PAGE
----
A nine-per cent increase to the tax requisition is coming in the Regional District of Nanaimo this year, after directors passed the 2023 budget this week.
An 11.3 per cent tax hike was considered when budget deliberations began, but directors settled on an 8.9-per cent hike when they adopted a 2023-27 financial plan at a meeting March 14.
An average City of Nanaimo home is valued at $774,771 in 2023, based on the latest B.C. Assessment information, and the typical tax requisition will be $629, a $53 increase from last year. In the District of Lantzville, taxes will total $617, a $24 year-over-year increase.
For Cedar-South Wellington-Yellow Point-Cassidy (Area A), taxes will be $782, a $43 increase. On Gabriola Island (Area B), the tax requisition will be $529, a $73 increase. An average home in Extension-East Wellington (Area C) will be taxed $986, a $106 increase over last year.
RDN properties receive a combination of 106 RDN services, and “financial implications vary widely by property,” noted a staff report. The RDN is mandated to pass a five-year financial plan by March 31.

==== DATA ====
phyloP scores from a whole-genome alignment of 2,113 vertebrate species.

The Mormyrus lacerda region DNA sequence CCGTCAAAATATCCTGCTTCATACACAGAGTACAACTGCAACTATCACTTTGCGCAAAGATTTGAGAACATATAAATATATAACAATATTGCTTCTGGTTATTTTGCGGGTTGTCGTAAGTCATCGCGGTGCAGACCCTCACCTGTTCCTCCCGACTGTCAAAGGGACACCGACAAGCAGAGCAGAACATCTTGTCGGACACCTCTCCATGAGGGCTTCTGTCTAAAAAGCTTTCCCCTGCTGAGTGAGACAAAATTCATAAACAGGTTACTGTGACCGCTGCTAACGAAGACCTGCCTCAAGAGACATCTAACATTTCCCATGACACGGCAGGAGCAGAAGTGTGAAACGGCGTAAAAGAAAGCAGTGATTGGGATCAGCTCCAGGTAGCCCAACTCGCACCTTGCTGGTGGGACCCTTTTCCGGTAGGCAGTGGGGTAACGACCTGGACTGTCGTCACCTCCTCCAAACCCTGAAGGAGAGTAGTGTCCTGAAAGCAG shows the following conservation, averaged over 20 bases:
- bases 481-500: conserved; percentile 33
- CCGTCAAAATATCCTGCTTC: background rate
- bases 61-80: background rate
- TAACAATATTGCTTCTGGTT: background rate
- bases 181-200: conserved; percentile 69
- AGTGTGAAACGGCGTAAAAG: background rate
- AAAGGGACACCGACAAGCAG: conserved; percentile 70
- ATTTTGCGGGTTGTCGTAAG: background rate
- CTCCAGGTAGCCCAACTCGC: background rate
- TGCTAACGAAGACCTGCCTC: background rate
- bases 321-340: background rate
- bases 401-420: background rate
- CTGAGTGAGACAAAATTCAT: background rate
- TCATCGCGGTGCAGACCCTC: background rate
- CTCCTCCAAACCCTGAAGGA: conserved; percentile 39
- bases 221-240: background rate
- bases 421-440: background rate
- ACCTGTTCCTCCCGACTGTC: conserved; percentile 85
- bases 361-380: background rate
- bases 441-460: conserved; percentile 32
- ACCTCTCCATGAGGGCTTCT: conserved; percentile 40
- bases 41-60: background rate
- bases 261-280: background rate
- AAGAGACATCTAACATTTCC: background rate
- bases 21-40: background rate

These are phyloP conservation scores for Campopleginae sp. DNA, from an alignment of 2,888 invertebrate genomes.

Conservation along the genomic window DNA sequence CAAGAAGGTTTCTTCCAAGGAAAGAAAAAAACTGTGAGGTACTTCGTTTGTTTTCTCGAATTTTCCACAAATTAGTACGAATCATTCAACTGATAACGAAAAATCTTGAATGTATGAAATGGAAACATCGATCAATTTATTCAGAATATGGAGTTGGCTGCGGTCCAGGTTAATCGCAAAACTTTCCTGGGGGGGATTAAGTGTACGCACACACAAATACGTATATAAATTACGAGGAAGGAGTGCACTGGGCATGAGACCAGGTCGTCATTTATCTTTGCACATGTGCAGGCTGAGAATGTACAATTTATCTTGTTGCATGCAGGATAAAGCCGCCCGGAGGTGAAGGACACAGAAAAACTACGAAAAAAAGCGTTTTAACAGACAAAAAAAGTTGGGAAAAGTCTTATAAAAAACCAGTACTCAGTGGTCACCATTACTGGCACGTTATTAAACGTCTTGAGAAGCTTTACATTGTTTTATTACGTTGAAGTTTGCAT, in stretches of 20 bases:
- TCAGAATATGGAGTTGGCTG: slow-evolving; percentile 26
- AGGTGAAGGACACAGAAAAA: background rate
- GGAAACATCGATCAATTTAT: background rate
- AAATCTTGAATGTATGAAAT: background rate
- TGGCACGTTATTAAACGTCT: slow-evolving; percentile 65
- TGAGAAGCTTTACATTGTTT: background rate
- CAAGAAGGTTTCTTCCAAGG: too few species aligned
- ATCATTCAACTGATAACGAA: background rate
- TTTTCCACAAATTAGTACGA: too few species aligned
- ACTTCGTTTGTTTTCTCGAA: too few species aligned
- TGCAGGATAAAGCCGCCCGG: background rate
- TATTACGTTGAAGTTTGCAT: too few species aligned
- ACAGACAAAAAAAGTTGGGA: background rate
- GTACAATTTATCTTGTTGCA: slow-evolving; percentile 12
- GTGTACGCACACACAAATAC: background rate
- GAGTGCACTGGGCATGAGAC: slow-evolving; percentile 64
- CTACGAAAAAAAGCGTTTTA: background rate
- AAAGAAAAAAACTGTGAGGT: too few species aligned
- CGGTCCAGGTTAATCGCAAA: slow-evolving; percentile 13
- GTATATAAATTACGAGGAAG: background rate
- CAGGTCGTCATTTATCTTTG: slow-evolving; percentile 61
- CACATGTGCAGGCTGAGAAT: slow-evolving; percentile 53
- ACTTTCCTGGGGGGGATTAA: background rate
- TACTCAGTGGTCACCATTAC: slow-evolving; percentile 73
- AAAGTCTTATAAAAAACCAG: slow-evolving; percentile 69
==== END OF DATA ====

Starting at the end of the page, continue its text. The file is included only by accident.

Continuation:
The B.C. government recently announced growing community fund money, with the RDN receiving close to $8 million, City of Nanaimo over $16 million and District of Lantzville close to $2 million, but Tiffany Moore, RDN chief financial officer, said that based on timing, those amounts will not be included in 2023 budgeting.
“We don’t know if there’s going to be any restrictions and the latest information we have received is that we are not expecting to learn more details until the end of March…” she said. “If the financial plan has been adopted, we can amend the financial plan to incorporate the growing community fund, but any amendments after March 31 cannot affect the requisition.”
Directors expressed gratitude to staff for lessening the tax burden from double to single digits, and while Bob Rogers, Nanoose Bay director, and Leanne Salter, Coombs-Errington director, expressed those sentiments, both voted against the financial plan, citing staffing numbers.
“I recognize the work that went into this budget, but I also cannot support it,” said Salter. “We have 146 more staff coming on line over the next five years for an average of 29 new staff per year and that’s not sustainable.”
– files from Michael Briones, Black Press
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